If you’ve spent some time admiring architecture across Detroit, there’s a good chance you’ve seen a lot of Corrado Parducci’s work. The architectural sculptor came to Detroit in 1924, when many prominent buildings were rising in Detroit. His work can be seen in the Fisher, Guardian, David Stott, and Penobscot Buildings, along with numerous others, including the Masonic Temple.
A new documentary, Parducci: The Man Who Made Detroit Beautiful, will be shown at the Jack White Theatre in the Masonic Temple on April 22. Tickets are $10, but for $25, guests can also get a one-hour tour of Parducci’s work in the building.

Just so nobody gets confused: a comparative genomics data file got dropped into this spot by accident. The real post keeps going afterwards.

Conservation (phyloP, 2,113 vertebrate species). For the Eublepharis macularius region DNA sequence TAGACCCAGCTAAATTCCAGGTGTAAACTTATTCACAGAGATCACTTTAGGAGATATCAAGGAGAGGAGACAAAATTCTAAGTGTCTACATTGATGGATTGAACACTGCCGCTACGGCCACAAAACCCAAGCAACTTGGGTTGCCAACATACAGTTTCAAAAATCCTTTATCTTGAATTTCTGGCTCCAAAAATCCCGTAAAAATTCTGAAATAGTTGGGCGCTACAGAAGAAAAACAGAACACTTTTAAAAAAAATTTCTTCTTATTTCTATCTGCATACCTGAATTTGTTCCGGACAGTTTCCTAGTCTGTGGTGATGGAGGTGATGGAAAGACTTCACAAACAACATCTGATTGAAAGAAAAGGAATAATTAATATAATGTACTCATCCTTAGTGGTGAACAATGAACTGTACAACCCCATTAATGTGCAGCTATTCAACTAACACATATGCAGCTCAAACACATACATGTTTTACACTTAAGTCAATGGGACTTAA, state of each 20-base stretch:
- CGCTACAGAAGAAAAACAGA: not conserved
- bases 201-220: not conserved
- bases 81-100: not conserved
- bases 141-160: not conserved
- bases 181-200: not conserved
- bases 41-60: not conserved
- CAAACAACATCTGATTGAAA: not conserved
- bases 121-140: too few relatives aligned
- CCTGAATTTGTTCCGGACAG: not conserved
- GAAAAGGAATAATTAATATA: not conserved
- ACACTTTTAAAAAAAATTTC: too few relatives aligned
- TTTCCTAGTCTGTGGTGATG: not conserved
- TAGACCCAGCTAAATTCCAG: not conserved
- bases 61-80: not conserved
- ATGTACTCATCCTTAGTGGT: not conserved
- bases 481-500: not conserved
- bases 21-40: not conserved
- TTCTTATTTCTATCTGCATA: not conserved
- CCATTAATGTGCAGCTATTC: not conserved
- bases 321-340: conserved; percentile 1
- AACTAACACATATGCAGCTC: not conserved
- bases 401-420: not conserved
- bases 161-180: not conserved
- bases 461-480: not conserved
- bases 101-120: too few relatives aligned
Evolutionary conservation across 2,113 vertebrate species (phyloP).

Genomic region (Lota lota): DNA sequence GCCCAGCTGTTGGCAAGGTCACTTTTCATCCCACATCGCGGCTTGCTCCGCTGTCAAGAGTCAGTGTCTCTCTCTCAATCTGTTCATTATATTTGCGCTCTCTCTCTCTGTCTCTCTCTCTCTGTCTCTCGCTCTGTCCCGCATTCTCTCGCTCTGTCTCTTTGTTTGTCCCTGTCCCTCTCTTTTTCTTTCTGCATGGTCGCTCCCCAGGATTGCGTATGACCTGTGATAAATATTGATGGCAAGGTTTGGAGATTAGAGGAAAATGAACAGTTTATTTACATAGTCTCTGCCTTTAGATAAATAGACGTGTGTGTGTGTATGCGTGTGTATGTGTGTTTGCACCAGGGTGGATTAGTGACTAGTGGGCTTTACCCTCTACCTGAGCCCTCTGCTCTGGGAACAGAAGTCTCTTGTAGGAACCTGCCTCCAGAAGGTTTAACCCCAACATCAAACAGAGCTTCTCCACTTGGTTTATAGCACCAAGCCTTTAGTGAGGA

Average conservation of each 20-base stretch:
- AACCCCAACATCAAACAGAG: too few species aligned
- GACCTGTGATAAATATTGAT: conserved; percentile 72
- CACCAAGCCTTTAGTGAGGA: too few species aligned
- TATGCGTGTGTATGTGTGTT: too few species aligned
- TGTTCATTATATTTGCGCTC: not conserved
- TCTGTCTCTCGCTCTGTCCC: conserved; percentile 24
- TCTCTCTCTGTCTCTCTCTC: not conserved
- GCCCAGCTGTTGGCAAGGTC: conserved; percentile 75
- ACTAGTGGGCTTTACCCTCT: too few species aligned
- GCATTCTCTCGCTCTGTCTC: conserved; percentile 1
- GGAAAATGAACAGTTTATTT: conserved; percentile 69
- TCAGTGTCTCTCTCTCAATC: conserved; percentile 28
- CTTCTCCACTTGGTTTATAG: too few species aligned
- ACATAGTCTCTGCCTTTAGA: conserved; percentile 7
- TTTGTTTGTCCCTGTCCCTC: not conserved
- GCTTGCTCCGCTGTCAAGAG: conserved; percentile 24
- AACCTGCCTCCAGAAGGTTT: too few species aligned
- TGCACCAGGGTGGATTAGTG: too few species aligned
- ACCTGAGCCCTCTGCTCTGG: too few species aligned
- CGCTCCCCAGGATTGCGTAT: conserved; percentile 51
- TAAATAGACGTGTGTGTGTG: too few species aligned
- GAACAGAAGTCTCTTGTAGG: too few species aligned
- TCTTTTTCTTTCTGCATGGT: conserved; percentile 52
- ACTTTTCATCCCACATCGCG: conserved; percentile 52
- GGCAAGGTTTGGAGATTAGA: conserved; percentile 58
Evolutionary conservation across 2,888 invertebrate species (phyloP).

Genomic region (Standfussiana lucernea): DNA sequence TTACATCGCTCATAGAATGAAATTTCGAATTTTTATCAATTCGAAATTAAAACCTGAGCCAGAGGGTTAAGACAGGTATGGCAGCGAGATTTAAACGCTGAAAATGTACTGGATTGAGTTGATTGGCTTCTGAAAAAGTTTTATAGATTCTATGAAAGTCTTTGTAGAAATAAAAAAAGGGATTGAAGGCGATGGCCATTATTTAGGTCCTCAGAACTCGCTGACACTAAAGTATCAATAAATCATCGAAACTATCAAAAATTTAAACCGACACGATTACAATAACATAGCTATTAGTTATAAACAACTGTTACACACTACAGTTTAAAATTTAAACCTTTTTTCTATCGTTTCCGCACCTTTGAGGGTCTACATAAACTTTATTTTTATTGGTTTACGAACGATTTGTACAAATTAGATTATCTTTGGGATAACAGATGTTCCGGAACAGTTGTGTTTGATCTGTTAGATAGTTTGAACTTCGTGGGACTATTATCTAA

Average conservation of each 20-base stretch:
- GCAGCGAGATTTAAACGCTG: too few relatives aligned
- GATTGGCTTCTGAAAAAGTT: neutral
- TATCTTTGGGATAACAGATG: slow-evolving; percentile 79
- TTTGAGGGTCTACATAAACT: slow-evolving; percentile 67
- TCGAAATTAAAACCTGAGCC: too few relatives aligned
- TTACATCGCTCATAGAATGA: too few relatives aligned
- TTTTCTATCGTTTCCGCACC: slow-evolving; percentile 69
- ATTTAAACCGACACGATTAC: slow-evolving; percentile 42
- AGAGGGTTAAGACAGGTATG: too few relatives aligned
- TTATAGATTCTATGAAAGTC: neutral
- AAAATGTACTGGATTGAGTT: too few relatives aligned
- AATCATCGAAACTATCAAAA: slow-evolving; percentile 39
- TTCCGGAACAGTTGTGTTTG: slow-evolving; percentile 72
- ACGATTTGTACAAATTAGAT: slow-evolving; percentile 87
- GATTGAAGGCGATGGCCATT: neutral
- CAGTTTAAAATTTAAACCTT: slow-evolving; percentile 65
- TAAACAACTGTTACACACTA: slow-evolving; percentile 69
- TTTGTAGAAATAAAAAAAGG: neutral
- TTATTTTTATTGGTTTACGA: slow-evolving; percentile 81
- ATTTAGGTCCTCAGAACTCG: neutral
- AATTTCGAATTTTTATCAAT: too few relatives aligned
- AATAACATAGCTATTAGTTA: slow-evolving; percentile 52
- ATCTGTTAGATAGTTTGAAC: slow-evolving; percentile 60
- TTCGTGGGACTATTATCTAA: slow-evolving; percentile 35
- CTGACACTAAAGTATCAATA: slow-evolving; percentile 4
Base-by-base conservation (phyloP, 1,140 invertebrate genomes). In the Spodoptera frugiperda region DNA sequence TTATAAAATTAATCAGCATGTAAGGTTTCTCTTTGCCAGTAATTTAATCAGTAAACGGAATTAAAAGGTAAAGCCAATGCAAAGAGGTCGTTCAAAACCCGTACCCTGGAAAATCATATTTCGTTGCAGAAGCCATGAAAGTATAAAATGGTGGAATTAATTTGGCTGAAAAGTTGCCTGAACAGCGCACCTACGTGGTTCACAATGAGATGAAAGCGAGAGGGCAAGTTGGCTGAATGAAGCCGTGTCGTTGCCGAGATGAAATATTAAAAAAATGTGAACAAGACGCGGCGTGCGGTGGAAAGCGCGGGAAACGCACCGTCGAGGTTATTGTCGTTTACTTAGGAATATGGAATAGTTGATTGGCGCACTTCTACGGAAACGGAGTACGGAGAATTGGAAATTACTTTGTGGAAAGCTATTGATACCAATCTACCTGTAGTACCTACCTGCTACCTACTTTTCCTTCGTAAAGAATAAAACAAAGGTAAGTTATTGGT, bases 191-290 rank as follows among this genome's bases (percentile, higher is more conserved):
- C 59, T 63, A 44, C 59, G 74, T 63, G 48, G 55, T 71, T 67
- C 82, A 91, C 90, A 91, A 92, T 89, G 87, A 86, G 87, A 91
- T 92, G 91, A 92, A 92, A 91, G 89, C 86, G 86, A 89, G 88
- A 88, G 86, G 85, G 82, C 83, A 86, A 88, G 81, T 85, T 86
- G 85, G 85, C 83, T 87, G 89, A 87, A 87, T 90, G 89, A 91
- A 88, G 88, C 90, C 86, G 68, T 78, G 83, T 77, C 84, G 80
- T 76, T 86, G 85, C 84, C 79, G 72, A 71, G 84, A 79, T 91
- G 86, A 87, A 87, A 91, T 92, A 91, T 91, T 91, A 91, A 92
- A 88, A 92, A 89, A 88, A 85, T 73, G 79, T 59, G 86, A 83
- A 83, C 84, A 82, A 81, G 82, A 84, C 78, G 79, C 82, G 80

Jennifer Baross, producer of the documentary and head of the Parducci Society, says, “With so many commissions, it’s hard to find a favorite with his work. He was trained in many classical styles which made him valuable to architects who were building in multiple styles, such as the Masonic Temple.”
Parducci was the chief artisan of the 14-story, 1,037 room Masonic Temple, and his work can be seen throughout the massive building (the largest Masonic Temple in the world.) “The Masonic Temple was Parducci’s first large-scale project. The architect, George Mason, was a bit reluctant to bring him on due to his age, but he came highly recommended by Albert Kahn” says Rob Moore, Executive Director of the Detroit Masonic Temple Library, Archive, and Research Center. “His work is all over the interior of the building.”